HARLINGEN — Crystal Rios was afraid she, her husband and two little boys would be spending Christmas in a homeless shelter.
The family had been making ends meet, “pretty much doing well,” she said.
Her husband, Francisco Garcia III, 32, works remodeling homes. She’s a 32-year-old stay-at-home mom who cares for Francisco IV, 6, and Rogelio, 4, who are both autistic.
Then in late October, they learned Rogelio had a heart problem.
They would have to take him to Corpus Christi to be seen by a doctor at Driscoll Children’s Hospital.
The family was there two and a half days before the doctor came back and said Rogelio would be fine.
But after they returned to Harlingen, they discovered they would be about $100 short on rent. The money that would have gone to rent had been spent on the trip.
They eventually were evicted from their home and had no place else to turn but the shelter at Loaves & Fishes of the Rio Grande Valley.
“Nobody wanted to help us out, but they took us in,” Crystal said.
She was grateful to Loaves & Fishes. But the boys were having a hard time adjusting to the shelter.
“It was really hard on my little boys. They’re both autistic and they do everything by a routine every day. Once that was broken, they started breaking down,” she said.
“The change for them was really hard and they weren’t sleeping and eating well. And they were always crying.”
With Christmas approaching, she thought, “We were going to be homeless for the holidays.”
Their lives turned around seven days before Christmas — four days after they had arrived at the shelter.
Workers at Loaves & Fishes found an apartment for them and the nonprofit agency paid the deposit, the first month’s rent and the deposit for electricity.
“They paid for everything for the first month so we can get on our feet and that’s really all we needed,” she said.
As she thought about that, she came close to tears and needed to pause a moment to compose herself.
“I’m just really grateful to them,” she said finally.
“They were really kind and understanding and to know that we weren’t a bad family. They understood we were actually going through some hard times.
“I don’t think we would have been able to keep going without them.”
Loaves & Fishes has been helping families like Crystal’s for 25 years.
Their mission is to provide help and hope for the hungry, the homeless and the hurting.
The center in Harlingen is one of 21 local social service organizations benefiting from the AIM Media Texas Charities second annual fundraising campaign.
The campaign was created by the parent company of the Valley Morning Star, The Brownsville Herald, The Monitor in McAllen and Mid-Valley Town Crier to help as many individuals and families as possible.
Loaves & Fishes began in 1991 as a soup kitchen serving hot meals to the needy out of a small building in downtown Harlingen.
Since then, its mission has grown tremendously with the help of generous donations from the community. Today, it provides shelter for the homeless, help for people trying to find a job, emergency assistance for families facing eviction or utility shut-offs, healthy-living information and more.
Pastor Bill Reagan, the center’s executive director, says Harlingen would be a different place without Loaves & Fishes.
“There are a lot of homeless, hungry and hurting people around,” he said.
“I think we would see more people on our streets. There would be more problems with indigency.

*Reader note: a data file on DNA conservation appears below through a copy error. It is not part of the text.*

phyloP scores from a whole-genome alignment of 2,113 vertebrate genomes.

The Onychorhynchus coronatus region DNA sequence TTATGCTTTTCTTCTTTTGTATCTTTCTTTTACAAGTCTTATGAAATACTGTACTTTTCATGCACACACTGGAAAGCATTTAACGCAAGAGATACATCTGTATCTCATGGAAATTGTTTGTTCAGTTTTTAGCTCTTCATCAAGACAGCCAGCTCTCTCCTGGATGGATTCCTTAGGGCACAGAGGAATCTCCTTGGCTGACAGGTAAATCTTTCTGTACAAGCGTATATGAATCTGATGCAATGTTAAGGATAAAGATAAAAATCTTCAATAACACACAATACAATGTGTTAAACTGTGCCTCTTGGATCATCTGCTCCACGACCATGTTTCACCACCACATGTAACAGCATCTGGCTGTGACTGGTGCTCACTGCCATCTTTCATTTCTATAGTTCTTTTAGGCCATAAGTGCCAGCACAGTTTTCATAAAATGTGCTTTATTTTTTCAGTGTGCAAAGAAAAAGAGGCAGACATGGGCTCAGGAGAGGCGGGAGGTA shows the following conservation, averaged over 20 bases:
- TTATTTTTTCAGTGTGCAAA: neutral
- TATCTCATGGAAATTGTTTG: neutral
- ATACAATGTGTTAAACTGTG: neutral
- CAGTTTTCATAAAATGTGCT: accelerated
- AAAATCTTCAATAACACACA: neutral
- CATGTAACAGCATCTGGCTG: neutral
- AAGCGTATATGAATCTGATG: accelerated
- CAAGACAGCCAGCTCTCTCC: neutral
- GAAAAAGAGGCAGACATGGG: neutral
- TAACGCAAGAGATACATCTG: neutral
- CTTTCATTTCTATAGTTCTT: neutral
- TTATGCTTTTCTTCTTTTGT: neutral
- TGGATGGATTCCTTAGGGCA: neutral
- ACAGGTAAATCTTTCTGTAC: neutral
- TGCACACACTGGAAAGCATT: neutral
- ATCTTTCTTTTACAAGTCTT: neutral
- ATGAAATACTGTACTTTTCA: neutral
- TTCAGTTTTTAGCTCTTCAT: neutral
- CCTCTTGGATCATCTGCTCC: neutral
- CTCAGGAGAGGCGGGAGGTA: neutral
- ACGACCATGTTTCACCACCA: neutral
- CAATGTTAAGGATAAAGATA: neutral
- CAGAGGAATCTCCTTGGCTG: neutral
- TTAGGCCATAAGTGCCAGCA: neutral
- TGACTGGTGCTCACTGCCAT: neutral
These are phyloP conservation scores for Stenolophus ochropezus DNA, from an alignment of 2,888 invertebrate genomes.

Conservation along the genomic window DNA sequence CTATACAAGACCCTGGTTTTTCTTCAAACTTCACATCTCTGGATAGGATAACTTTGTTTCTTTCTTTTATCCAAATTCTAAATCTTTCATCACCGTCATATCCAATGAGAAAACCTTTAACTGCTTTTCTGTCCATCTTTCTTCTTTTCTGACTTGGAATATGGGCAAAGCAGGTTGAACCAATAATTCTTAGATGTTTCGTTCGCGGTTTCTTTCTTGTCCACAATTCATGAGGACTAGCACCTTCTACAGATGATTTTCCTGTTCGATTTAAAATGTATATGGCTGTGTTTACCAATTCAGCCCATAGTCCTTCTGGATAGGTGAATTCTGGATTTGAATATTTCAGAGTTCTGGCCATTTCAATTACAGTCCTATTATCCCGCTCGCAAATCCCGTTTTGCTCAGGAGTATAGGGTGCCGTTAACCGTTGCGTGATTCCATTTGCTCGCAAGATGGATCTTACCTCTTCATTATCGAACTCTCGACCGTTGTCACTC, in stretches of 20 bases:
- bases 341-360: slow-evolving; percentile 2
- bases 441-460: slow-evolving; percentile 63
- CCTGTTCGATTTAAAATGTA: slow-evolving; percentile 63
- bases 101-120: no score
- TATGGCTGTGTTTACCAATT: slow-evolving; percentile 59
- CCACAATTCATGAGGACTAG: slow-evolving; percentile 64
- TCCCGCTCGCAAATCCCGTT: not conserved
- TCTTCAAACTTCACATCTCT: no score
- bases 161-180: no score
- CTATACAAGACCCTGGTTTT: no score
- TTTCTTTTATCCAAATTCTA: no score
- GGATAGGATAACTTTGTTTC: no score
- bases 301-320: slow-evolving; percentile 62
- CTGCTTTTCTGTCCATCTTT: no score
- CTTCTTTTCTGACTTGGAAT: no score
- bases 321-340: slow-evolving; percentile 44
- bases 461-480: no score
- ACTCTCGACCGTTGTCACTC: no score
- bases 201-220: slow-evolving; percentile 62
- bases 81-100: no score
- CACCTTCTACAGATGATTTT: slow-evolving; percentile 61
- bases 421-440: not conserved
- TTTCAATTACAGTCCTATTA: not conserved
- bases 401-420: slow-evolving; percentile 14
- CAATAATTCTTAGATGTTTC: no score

“More people would be strapped to make ends meet because when they come to eat in our dining hall, the meals are free and so they can save money for other kinds of needs.”
And more families might be evicted, he said.
“There would be families that wouldn’t be able to pay their rent and utilities and they would be evicted. We help a good many of them,” he said.
Many of their clients are families living paycheck to paycheck who are suddenly faced with an emergency.
“We have people who come in who are going through a tough time. Maybe they do have jobs and they would normally be able to take care of their needs, but some emergency has come up,” Reagan said.
They also see many families who have fallen through the cracks of the health care system and are spending much of their income dealing with health problems.
For whatever reason, they don’t have Medicaid, Medicare or private insurance.
“Their resources are spent up on dealing with those issues,” he said.
Rev. Charles Palmer, pastor of Treasure Hills Presbyterian Church in Harlingen and one of three founding pastors of Loaves & Fishes, said the center fills a gap in social services that was all too apparent before the organization was created.
“It provides a safety net for some in the community who live paycheck to paycheck. It gives them some basis to have some relief if they are experiencing hardship. It is reaching out to individuals with respect and dignity,” Palmer said.
Loaves & Fishes operates on a budget of just under $1 million a year, most of that coming from donations.
What would happen without the donations?
“We would have to cut back severely. We wouldn’t be able to offer three meals a day and we wouldn’t be able to operate the shelter,” Reagan said. “We wouldn’t be able to do Job Shop at all.
“We would be a much different organization without the generosity of the community.”
For that generosity, Crystal is thankful.
Today, she says, the family is doing well thanks to help from the staff at Loaves & Fishes.
“We were able to spend Christmas at home,” she said.
“We didn’t really have any furniture. Just our beds; that was about it.
“But we didn’t mind really not having much because we were in a place of our own.”
Her husband, Francisco, said, “They give us a lot of hope.”